At The Ambrose School, we want our boys to become the men God created them to be. Our school mission statement says that we seek to form “Christian leaders” who will “[transform] the church, the community, and the world,” and this cannot be done from Mom and Dad’s basement virtually through Call of Duty. Growing into a man requires much: we as parents and educators need to expect more from our boys than they expect from themselves; we need to challenge our boys to do hard things; we must demand they take personal responsibility for their mistakes, and resist every urge to rush to their aid when trouble finds them; we must require that they apologize and ask for forgiveness when they’ve wronged someone; and we need to continually call them to a higher standard in their conduct, in their speech, in their dress, and in their personal relationships.

Occasionally, I get to do all of this in a single, really fun conversation in my office.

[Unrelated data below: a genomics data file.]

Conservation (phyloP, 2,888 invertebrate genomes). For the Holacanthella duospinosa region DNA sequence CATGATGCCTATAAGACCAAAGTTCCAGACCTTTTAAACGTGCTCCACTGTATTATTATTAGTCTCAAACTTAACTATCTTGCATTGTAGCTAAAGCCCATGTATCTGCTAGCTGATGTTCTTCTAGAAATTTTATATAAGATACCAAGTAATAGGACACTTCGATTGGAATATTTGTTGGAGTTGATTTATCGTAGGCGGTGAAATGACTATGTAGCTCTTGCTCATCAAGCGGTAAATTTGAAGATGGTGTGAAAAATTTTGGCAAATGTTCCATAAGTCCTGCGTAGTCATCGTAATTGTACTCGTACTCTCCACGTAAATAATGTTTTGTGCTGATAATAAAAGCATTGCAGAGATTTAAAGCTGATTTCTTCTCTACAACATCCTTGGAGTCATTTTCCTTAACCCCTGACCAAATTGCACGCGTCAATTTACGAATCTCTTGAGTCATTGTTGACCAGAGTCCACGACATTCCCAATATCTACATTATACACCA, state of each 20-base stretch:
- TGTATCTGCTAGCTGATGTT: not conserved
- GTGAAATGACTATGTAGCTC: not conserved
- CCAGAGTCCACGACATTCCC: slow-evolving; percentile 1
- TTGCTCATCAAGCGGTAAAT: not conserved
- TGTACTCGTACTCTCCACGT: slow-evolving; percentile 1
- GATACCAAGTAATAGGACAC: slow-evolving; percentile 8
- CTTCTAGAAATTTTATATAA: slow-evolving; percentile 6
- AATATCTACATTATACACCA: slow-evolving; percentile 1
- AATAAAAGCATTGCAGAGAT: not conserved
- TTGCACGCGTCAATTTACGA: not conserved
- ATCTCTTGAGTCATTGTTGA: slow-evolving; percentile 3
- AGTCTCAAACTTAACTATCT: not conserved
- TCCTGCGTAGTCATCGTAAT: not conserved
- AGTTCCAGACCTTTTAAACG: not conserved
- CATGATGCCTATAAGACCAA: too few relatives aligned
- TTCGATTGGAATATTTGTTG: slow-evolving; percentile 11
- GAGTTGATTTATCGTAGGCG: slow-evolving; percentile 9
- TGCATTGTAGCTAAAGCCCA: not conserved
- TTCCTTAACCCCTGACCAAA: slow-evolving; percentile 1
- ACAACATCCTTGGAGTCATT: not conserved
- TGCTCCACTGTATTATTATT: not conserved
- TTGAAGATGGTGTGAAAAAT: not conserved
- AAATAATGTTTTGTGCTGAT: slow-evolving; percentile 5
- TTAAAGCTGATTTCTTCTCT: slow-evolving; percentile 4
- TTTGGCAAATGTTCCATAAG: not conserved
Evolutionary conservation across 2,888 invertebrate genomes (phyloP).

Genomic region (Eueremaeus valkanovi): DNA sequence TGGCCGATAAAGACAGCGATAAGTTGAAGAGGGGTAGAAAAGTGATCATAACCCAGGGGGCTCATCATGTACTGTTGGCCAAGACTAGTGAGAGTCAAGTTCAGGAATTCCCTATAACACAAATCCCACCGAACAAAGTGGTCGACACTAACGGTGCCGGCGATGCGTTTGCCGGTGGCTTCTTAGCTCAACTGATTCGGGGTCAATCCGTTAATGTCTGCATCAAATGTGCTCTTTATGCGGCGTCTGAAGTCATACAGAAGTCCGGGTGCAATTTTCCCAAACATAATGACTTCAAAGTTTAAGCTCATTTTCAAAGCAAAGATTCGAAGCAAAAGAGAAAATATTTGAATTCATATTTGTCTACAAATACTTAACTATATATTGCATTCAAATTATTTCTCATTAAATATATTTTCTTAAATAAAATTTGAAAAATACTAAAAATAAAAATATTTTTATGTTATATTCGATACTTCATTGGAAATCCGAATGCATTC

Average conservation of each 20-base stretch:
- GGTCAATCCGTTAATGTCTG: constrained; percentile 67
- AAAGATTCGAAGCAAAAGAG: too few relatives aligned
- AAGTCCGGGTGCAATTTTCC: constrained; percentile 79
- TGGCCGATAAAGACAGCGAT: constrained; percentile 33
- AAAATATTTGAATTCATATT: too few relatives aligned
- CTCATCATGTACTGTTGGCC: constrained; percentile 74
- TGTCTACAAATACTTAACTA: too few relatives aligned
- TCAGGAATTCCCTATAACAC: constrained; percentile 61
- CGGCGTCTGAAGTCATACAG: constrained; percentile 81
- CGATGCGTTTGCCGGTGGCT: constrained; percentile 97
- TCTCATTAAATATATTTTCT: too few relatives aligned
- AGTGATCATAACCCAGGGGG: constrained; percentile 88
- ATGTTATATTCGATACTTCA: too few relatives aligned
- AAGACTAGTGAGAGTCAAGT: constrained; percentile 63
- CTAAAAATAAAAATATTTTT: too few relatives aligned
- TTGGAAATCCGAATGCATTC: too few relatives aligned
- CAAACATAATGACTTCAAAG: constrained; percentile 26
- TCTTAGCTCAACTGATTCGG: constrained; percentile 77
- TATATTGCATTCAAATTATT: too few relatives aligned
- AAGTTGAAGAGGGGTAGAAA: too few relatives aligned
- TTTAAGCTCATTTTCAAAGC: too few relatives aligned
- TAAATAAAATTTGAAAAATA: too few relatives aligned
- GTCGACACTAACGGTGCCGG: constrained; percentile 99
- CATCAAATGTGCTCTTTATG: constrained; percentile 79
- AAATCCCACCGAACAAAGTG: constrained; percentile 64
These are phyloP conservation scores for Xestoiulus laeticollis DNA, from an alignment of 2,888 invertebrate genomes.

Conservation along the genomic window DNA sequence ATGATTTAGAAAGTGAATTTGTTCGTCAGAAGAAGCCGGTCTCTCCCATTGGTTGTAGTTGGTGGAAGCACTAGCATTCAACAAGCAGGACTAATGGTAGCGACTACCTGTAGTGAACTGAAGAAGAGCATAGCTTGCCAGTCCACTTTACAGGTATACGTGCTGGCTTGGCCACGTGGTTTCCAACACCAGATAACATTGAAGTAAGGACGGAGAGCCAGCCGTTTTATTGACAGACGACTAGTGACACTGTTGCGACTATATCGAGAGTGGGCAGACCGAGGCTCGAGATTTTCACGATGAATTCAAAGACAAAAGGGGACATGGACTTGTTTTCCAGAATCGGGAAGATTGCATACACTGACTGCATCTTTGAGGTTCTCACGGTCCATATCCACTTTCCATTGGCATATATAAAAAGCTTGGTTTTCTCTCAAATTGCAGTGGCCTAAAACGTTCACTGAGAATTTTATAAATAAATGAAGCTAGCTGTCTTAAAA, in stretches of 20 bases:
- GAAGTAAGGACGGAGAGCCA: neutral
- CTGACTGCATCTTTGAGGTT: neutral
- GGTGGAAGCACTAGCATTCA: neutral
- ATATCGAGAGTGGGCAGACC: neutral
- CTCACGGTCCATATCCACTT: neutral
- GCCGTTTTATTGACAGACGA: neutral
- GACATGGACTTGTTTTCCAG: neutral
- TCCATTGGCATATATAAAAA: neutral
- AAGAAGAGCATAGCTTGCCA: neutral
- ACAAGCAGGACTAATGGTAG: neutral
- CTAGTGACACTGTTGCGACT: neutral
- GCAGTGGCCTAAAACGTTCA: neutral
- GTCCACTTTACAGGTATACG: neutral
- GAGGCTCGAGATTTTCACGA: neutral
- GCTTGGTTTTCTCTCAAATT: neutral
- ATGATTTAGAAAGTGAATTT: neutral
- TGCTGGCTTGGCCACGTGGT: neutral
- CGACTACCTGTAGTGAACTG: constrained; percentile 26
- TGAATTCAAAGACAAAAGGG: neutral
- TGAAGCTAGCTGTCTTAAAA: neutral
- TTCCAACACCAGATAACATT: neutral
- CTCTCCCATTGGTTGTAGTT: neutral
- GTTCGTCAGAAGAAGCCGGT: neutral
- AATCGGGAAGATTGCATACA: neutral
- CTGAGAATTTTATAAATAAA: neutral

Walk in the Light

I recently read a great quote from Senator Ben Sasse of Nebraska, who wrote, “”[I]t’s amazing to see the difference between schools that have been around a little while and figured out how important culture is at their school versus those who have just gotten started and think that all they have to do is get it right in terms of having the right curriculum in place and then everything will work. So much more of what happens is the sea of assumptions that kids are raised around about what the good, the true, and the beautiful are and what you want your appetites and your heart and your loves to start inclining towards.”